Pass the Word–or Else


As it turns out, Europeans got a bit of a head start having their defective Toyotas fixed. Yoshimi Inaba, head of the company’s North American operations, admitted to a congressional committee last week that in response to complaints in Britain and Ireland, Toyota made production changes to fix the sticky-pedal problem in Europe that were largely complete by January, in other words mostly before the massive recall on our side of the Great Waters.

“We did not hide it,” Mr. Inaba was quoted by New York Times as testifying, “But it was not properly shared. We need to do a much better job sharing what we knew in Europe with the United States to see if there is any danger to American consumers.”  Inaba himself got word only this past month of what his safety-conscious European colleagues were up to.

The Great Corporate Failure to Share Critical Information strikes again. Not to stint on the mixed metaphors, among the myriad ways companies manage to shoot themselves in the foot, it’s a hardy perennial. Much of the time the root problem isn’t mere inadvertence but rather, willful refusal, a slamming shut of the silo windows in the face of some new fact or idea from elsewhere in the organization.

The history of the automobile industry offers many wonderful horrible examples. Most readers will, I suspect, be too young to remember all the hullabaloo made around the launch of the original Ford Taurus back in 1985. We in the press hailed it not only for its innovative design—front-wheel drive, aerodynamic “jellybean” shape—but also for the revolution it represented in how the Ford Motor Co. went about producing a car, not just the engineering but everything from factory layout to labor relations. Blessedly for our gushy boosterism, the Taurus proved a huge hit.

A few years later, though, Ford Motor was back in the corporate doldrums. Ever the idealist, I asked a senior Ford executive, “But what about all those great innovations you pioneered with Taurus? Didn’t they work? Didn’t they remake the company?” “They worked superbly for the Ford division,” he replied, “just as advertised. The problem was they never spread anywhere else in the company. None of the other divisions would change the way they did things.”

One of the reforms that modern corporate strategy brought with it was a set of frameworks that could be applied to all of a company’s businesses, this in part with the hope of giving management a common vocabulary for teeing up issues critical to competitive success across the board. Sharing processes that every corporate unit must take part in is one (admittedly modest) way to combat the Great Corporate Failure. Here are three others:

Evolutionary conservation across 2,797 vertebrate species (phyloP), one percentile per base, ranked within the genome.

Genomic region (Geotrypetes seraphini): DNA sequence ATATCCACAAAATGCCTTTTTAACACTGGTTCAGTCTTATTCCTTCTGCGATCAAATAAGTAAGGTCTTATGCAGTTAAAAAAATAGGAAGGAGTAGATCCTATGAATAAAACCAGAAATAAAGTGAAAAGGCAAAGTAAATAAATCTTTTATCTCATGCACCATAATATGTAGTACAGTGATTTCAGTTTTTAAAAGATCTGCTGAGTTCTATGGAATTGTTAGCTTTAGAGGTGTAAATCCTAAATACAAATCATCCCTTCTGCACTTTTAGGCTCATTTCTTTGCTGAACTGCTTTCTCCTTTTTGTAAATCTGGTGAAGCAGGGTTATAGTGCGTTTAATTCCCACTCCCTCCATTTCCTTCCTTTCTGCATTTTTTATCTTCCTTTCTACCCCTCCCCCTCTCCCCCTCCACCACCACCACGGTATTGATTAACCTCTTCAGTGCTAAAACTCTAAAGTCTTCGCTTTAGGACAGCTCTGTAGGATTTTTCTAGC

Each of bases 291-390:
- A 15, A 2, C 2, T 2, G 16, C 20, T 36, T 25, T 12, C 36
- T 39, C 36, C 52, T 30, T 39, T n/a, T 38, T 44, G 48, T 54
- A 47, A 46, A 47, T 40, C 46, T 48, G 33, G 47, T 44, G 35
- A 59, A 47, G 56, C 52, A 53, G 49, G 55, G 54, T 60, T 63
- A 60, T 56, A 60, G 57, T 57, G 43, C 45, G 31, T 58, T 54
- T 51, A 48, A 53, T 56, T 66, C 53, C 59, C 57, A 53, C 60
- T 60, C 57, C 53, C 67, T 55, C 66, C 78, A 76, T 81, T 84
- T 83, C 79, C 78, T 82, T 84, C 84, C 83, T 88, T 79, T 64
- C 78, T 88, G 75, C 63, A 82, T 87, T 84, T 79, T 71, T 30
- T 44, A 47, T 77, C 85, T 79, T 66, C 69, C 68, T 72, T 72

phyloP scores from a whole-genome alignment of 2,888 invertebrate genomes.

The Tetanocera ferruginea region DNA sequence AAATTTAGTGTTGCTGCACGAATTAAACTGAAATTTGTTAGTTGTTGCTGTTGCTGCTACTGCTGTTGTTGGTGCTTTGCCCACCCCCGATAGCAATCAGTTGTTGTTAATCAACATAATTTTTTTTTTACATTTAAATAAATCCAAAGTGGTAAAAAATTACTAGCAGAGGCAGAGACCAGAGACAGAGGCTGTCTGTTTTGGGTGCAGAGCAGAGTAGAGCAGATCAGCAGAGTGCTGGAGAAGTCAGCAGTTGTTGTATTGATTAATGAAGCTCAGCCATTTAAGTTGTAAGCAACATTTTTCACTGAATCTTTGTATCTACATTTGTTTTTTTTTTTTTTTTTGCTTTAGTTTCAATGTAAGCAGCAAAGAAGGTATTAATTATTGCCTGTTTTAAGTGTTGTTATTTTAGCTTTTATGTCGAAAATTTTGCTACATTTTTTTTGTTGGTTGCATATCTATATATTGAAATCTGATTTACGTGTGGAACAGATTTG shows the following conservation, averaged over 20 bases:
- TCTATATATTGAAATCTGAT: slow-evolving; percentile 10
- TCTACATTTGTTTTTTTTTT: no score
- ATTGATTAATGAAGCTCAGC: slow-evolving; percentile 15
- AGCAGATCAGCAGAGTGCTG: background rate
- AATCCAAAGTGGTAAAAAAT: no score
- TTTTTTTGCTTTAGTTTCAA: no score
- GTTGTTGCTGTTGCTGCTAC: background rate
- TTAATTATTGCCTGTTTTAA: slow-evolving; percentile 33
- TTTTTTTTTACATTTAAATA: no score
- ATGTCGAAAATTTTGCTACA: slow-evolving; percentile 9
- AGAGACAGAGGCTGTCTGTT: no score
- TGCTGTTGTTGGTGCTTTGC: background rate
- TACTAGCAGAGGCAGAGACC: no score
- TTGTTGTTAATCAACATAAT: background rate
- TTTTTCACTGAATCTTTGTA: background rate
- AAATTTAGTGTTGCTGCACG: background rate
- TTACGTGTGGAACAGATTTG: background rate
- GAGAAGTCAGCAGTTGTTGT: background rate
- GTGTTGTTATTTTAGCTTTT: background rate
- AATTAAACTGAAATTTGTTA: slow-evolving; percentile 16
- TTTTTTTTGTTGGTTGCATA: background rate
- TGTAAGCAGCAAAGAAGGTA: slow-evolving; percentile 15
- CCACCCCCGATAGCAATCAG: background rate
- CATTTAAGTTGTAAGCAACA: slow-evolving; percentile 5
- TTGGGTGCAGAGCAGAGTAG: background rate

1. Abolish ludicrous incentive plans that set company units to competing against each other. Schemes that pit the Scranton office against Stamford’s are cheap, easy to maintain, and frequently disastrous. They make matters simple for top management—just set targets according to some common metric (sales perhaps, or a mix of hard and soft measures), gin up a gimcrack numerical rating scheme, at the end of the fiscal year hold a big meeting, announce each unit’s score (bonuses to follow in proportion), watch the winning divisions squeal with delight as everybody else sits on their hands and grouses about unfair the system is.

The big point that such schemes miss is that you’re not supposed to be competing against yourself; you’re supposed to be competing against your competitors. Peer-against-peer plans massively encourage an inward focus for the organization. True, they’re easier to maintain than a system where you have to keep getting up-to-date information on how your units are faring against other companies. But, on the other hand, how likely are you to be put out of business by another division of your own outfit? (Well, maybe when it fails to share….)

Productivity hounds may point to alleged counter-examples such as Lincoln Electric, where—famously—workers are paid on a piece-work basis according to how much arc-welding equipment each turns out. But one thing you won’t see at Lincoln Electric, people who have visited its plants tell me, is one worker sharing his latest insight on how to tweak up production with another worker.

You need not have everyone’s bonus based on company-wide performance but if you have units that need to exchange ideas and info, make at least part of their peoples’ compensation based on the achievement of shared goals, concretely measured.

2. Use elite task forces, their members drawn from different company units, to tackle the biggest corporate issues. Four keys to ensuring such “hot teams” work: Make service on them an honor, a signal that members are tagged for higher glory. Assign them real, knotty, future-of-the-company-determining problems, with tight deadlines and sharply defined “deliverables,” you should pardon the expression. Have top-management sponsorship, active and publicly evident. Act on their recommendations.

3. Make hoarding a crime. I once heard Steve Kerr describe a regime he and Jack Welch had put in place at GE to encourage idea-sharing, this when Kerr was the company’s chief learning officer. The two men had been trying to get unit heads to bring their latest, niftiest business-improving insights to company-wide forums. Nobody volunteered much. Then Kerr and Welch declared as policy that the holding back of ideas would be treated like the holding back of any corporate resource, money for instance—not exactly embezzlement for private use, but close enough to get you fired. Suddenly Kerr’s phone was ringing with calls from people eager to present their unit’s brilliant realizations at the earliest possible opportunity.

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